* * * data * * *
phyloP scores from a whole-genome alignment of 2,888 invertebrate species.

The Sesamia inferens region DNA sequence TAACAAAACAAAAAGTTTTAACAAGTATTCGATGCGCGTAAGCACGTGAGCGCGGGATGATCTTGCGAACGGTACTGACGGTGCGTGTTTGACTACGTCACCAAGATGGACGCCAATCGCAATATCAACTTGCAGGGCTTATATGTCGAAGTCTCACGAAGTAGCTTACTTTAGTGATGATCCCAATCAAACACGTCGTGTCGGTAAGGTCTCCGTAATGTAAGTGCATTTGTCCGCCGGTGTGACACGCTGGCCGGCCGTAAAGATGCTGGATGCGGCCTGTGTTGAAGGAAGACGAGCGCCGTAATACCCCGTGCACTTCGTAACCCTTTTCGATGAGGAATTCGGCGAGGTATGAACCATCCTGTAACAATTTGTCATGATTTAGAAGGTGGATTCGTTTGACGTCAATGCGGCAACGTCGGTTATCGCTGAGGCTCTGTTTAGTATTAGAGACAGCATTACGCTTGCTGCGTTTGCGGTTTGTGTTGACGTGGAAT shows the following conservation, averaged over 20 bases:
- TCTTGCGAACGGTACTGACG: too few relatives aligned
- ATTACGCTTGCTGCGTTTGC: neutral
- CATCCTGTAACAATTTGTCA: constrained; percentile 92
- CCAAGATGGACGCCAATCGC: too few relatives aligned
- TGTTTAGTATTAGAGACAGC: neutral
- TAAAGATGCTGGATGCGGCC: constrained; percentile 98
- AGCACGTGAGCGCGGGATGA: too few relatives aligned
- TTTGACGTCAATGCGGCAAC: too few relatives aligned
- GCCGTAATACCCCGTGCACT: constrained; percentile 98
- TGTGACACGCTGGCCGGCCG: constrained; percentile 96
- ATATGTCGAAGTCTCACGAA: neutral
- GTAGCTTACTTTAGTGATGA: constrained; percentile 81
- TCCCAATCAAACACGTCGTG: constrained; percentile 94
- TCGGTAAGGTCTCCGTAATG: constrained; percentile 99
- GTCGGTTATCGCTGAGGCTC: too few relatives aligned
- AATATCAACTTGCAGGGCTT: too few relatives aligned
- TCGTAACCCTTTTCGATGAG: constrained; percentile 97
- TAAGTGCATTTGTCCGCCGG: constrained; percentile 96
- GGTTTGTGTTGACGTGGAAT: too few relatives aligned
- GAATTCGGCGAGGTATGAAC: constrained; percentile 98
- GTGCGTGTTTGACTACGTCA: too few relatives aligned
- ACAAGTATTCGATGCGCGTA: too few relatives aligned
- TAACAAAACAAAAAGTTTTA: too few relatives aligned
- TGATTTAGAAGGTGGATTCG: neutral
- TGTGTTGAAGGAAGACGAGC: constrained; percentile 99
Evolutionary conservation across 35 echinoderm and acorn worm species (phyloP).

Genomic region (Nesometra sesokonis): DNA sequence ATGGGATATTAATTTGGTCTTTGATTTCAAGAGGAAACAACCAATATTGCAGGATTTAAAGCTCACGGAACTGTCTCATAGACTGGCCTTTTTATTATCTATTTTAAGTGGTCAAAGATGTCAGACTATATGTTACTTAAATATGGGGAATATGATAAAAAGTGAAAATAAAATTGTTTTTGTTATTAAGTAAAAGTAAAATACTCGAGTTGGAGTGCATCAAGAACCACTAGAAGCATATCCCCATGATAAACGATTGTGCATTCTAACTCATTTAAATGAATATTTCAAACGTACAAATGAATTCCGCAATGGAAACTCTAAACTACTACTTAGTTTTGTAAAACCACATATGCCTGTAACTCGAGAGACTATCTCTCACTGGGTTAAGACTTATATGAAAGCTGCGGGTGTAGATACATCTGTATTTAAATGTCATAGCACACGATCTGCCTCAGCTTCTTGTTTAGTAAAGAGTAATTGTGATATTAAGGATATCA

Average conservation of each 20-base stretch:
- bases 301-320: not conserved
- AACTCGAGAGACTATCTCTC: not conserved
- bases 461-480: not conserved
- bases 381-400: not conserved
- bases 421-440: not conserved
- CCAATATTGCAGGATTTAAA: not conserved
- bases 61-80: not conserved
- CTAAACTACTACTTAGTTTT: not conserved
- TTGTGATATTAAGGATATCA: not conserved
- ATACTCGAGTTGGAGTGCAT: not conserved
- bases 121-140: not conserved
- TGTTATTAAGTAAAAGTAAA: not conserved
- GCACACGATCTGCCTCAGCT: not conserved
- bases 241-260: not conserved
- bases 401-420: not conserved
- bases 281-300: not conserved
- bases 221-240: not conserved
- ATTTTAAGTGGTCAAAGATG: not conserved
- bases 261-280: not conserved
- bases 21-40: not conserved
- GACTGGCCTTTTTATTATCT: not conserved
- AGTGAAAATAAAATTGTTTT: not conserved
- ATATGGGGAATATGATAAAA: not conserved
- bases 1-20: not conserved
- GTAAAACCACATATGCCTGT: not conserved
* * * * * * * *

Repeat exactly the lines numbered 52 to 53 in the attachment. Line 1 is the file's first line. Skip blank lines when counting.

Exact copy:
- AGTGAAAATAAAATTGTTTT: not conserved
- ATATGGGGAATATGATAAAA: not conserved